Moving expenses: Arguably a negligible expense compared to others, you must still factor in the cost to pack up all of your belongings and transfer them to your new property.
Cost of living: A 2009 Boston College study found that a large majority of older Americans who relocated stayed within 20 miles of their previous homes. However, this means they will pay comparable prices for utilities, food and similar necessities, resulting in little to no savings in this area.
New fees: Opting for a small condo instead of a single family home may result in also taking on new, expensive Homeowners Association fees. Not to mention, downsizing requires finding room for all the stuff you’ve accumulated over the years in your big home, which may result in paying for storage if you’re not comfortable with getting rid of it (which, by the way, is a huge waste of money).
Lifestyle costs: Finally, realise that moving into a small house can cost you in other ways, depending on your previous lifestyle. For example, moving out of the pricey city and into a small town could be less expensive, but also more isolating, requiring more travel to see friends or do shopping. Additionally, a smaller home means less room for entertaining, grand kids to run around in or adult children who may wish to move back in temporarily.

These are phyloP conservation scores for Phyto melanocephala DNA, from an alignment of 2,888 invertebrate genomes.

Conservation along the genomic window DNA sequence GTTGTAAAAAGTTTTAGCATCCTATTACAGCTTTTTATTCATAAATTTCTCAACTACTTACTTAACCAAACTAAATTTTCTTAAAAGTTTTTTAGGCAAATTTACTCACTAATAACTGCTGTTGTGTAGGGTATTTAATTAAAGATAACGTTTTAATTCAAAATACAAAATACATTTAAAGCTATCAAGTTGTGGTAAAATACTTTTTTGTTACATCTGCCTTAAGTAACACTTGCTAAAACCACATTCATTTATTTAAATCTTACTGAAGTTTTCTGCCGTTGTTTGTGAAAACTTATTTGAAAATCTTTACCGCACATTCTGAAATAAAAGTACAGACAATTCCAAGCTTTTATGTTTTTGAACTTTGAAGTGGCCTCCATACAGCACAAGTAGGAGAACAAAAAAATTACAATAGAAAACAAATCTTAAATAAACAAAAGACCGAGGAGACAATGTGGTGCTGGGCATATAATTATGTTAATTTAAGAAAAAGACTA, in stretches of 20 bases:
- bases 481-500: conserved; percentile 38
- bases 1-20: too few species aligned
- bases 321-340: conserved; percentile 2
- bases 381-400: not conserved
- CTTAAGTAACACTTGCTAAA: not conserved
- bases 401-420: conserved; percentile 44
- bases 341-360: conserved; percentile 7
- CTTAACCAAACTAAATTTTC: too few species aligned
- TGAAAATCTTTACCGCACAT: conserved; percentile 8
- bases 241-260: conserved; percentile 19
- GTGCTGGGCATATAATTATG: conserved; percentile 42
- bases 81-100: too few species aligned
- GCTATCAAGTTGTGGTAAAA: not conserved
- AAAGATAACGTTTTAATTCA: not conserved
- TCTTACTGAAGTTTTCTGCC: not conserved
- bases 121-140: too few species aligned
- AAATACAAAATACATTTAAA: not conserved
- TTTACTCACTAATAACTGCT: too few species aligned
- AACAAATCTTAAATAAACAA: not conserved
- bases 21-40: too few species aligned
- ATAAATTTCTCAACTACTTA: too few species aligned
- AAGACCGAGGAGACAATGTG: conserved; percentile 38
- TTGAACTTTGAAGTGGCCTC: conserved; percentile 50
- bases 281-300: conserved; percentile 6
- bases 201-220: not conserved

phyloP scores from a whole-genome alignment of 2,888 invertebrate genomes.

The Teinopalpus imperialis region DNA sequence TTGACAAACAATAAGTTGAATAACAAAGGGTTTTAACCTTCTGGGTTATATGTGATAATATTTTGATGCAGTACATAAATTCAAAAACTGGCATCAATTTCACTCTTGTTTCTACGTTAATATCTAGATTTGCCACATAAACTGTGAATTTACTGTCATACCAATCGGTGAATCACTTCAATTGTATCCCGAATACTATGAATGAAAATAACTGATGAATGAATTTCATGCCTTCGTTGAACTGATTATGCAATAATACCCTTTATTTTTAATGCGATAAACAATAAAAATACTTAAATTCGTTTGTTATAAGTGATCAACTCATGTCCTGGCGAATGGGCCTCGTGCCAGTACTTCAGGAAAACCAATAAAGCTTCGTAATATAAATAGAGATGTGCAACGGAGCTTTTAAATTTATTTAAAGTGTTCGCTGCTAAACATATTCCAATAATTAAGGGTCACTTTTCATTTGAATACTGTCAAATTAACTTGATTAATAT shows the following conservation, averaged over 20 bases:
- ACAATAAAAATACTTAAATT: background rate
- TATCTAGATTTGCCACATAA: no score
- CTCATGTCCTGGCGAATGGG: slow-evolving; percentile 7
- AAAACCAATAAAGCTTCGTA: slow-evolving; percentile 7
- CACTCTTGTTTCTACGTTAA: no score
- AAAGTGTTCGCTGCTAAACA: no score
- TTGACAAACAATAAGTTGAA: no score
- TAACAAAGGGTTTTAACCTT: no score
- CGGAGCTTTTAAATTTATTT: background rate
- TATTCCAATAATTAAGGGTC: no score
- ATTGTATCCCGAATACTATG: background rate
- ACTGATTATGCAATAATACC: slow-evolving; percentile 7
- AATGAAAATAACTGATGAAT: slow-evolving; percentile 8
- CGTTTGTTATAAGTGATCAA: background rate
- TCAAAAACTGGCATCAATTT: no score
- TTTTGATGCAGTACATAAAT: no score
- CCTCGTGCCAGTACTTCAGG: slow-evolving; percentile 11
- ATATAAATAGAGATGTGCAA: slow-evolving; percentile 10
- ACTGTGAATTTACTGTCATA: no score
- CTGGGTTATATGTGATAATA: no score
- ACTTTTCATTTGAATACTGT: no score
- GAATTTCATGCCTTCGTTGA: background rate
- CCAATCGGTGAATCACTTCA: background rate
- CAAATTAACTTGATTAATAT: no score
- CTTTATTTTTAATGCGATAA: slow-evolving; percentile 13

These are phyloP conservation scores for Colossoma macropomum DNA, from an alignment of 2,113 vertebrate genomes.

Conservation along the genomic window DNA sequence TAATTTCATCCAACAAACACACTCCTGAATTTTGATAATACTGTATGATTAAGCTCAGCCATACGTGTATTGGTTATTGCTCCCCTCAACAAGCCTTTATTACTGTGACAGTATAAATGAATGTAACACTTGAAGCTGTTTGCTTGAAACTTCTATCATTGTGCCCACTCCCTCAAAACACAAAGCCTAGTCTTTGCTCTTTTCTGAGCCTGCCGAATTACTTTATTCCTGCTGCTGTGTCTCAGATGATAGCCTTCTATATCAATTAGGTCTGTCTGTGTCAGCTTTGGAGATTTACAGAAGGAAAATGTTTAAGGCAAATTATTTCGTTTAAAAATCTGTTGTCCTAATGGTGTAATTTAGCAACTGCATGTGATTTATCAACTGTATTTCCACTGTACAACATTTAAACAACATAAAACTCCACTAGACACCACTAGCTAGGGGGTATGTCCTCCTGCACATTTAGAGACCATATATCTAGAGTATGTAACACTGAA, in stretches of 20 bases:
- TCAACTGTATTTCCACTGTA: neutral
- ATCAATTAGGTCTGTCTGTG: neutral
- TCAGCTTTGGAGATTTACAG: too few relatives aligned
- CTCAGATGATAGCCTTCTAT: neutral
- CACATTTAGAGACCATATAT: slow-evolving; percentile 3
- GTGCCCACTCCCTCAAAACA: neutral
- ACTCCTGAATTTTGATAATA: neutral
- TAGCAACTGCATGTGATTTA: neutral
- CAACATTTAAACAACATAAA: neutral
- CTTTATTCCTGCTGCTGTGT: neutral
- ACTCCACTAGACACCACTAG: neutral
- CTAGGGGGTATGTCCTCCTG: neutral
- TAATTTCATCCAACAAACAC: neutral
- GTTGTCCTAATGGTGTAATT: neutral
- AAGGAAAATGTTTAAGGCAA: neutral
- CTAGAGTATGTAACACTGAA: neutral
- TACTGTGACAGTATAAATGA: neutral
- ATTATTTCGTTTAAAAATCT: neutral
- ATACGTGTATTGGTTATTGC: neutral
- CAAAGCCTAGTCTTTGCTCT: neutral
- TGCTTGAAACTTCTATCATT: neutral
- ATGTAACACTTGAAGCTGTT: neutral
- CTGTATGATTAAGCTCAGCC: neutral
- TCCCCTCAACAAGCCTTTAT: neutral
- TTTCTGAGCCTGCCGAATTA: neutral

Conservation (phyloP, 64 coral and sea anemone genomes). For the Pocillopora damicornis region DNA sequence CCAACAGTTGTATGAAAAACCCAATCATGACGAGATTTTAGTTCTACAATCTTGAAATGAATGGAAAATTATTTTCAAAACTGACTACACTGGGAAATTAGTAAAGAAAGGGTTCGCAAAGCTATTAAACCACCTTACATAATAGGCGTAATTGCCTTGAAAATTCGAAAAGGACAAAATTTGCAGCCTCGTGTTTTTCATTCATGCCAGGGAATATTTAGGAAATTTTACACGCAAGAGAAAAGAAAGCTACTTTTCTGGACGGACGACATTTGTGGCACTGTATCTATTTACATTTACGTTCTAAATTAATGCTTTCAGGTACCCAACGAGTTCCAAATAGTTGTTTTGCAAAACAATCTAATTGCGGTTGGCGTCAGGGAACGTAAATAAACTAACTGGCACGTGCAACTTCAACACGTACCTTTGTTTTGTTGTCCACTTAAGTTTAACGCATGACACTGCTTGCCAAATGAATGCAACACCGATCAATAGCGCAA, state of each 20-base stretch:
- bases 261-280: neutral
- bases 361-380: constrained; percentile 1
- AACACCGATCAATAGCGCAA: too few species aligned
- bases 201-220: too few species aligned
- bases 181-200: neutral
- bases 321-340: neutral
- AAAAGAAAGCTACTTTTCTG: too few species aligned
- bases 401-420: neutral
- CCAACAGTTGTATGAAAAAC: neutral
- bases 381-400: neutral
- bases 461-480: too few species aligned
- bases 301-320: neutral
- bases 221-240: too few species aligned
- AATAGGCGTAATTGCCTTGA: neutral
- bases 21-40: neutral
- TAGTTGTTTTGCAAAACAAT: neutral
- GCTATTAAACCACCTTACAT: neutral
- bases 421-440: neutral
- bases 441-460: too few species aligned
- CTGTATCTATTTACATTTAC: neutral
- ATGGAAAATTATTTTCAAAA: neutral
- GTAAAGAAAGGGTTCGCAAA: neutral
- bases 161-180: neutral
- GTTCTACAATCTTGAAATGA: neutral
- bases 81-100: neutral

Some homeowners may find that the number of new expenses they could face as a result of moving will far outweigh the potential savings, requiring them to find alternatives to downsizing for saving money in retirement. It’s important to note, however, that you shouldn’t necessarily let a lower home value alone stop you from downsizing.
Herigstad also points out, “All things being equal, you’re better off selling one house and buying another in a down market than in a booming one. Many selling and purchasing costs are based on the home prices, so they will be lower now than a few years ago.”
Empty Nesters’ Solution Could be Renting
There’s no rule that says once you’re a homeowner, you must remain a homeowner. Some empty nesters and retirees who decide to downsize trade a house for an apartment to avoid many of the above expenses.
Aimee Elizabeth, author of Poverty Sucks! How to Become a Self-Made Millionaire, advises, “In general, renting is usually cheaper than buying. When you factor in the ever-rising costs of taxes, insurance, repairs and maintenance, on top of a mortgage payment, it’s much less costly and less stressful to rent.”
Since fewer costs and less stress are exactly what the majority of retirees are after, renting may be the solution to downsizing without the money and hassle of buying another property.
Plus, as Jeff Brown of TheStreet.com explained on Yahoo!, “This could be appealing if you had a special need for that extra cash, or if you saw a juicy investment opportunity. If you were willing to risk the stock market, the extra $200,000 might grow enough to offset some of what you’d pay in rent.”
Of course, there’s no one-size-fits-all answer here. So when deciding if downsizing will benefit your savings, and whether you should buy or rent, Elizabeth adds, “For a retiree or empty nester, it really depends on where they currently live to decide if downsizing makes sense right now. Certain parts of the country were not affected by the real estate bubble at all. Other parts, like where I live in Las Vegas, are just starting to recover…you need to run the numbers.”